Friday, 11 July 2008


“Chacun à son gout” – French proverb

It’s the heart of winter in Melbourne and we are having cold nights and cool, grey days. It’s nice to come back home and feel the warmth after battling with the wind and sheets of fine rain that occasionally fall (not enough to break the drought, though!). The garden looks slightly dejected this time of the year and one is reluctant to venture there. However, in a back corner a surprise awaits – the tamarillo tree (tree tomato, Solanum betaceum). Its red, smooth egg-shaped fruit look like Christmas ornaments, brightening with their shiny gloss the darkest, gloomiest Winter day.

Some people do not like the taste of the tamarillo and some cooks are slightly confused – should it be treated as a fruit or as a vegetable? The answer is simple. Either! As there are quite a lot of fruit on our tree, this weekend it will be tamarillo cooking time:

Tamarillo Chutney
2 ½ kg tamarillos
4 medium onions chopped
3 apples, peeled and chopped
2 cloves garlic, crushed
2 tablespoons grated root ginger
1 tablespoon whole cloves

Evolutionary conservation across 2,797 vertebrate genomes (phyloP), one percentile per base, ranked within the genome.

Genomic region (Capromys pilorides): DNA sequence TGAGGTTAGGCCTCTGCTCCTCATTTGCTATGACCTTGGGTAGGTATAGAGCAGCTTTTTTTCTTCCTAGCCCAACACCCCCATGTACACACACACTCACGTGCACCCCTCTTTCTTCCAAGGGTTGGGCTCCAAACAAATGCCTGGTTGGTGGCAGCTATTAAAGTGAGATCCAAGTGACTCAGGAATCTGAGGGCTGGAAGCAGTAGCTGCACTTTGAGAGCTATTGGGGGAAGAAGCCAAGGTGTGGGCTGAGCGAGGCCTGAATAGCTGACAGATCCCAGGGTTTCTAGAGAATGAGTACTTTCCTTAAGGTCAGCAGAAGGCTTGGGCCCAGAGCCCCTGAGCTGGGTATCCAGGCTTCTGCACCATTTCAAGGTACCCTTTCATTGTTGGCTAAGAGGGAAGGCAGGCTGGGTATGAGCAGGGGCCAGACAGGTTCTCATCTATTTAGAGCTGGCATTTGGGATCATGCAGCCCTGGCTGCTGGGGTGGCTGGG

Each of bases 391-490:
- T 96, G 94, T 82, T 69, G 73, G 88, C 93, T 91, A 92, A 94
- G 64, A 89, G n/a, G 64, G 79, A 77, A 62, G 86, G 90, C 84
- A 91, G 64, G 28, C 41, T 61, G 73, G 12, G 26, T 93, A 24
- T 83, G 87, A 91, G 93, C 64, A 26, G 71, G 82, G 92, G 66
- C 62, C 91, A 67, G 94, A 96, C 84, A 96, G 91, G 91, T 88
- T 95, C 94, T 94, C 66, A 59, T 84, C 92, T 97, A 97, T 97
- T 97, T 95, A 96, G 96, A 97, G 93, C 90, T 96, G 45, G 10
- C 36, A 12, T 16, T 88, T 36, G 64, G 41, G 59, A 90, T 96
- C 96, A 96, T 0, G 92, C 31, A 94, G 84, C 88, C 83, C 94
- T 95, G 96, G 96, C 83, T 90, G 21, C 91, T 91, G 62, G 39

1 teaspoon peppercorns
1 teaspoon chilli powder
1/2 teaspoon curry powder
2 teaspoon salt
3 cups sugar
4 cups white vinegar

Place tamarillos in a bowl and cover with boiling water allowing to soak stand for 3-4 minutes. Drain and cover with cold water. When cool enough to handle, peel the tamarillos and slice into a saucepan. Add the chopped onions, apples, garlic and root ginger.
Add the cloves and peppercorns (tied in muslin) and stir in the spices, salt, sugar and vinegar.
Bring to the boil, stirring until the sugar is dissolved. Reduce the heat and simmer for about 1 and 1⁄2 hours, until thick like jam. Pack into hot clean jars. Seal when cold. Makes about 8 cups.

A chutney (for the uninitiated) is from the Hindi cātnī (from cātnā, to taste), and is a spicy condiment that contains fruit, vinegar, sugar and spices. It can range in texture from chunky to smooth and in degrees of spiciness from mild to hot. Chutney is a delicious accompaniment to curried dishes. The sweeter chutneys also make interesting bread spreads and are delicious served with cheese.

My first encounter with tamarillos was a couple of decades ago (doesn’t that sound ages ago!?) in New Zealand, when I first tasted them in a gourmet dish of venison. Since then I have had a love-hate relationship with these curious fruits. If cooked well, they can taste wonderful, if badly, they are truly disgusting. If of a good variety and ripe they can be delicious in fruit salads, if unripe and eaten alone, they are awful. In the chutney recipe above, they are adequately disguised and can be eaten with relative safety…

The illustration is an oil painting by Melbourne artist, Judith Perrey” “Tamarillos and Batik”

No comments:

Post a Comment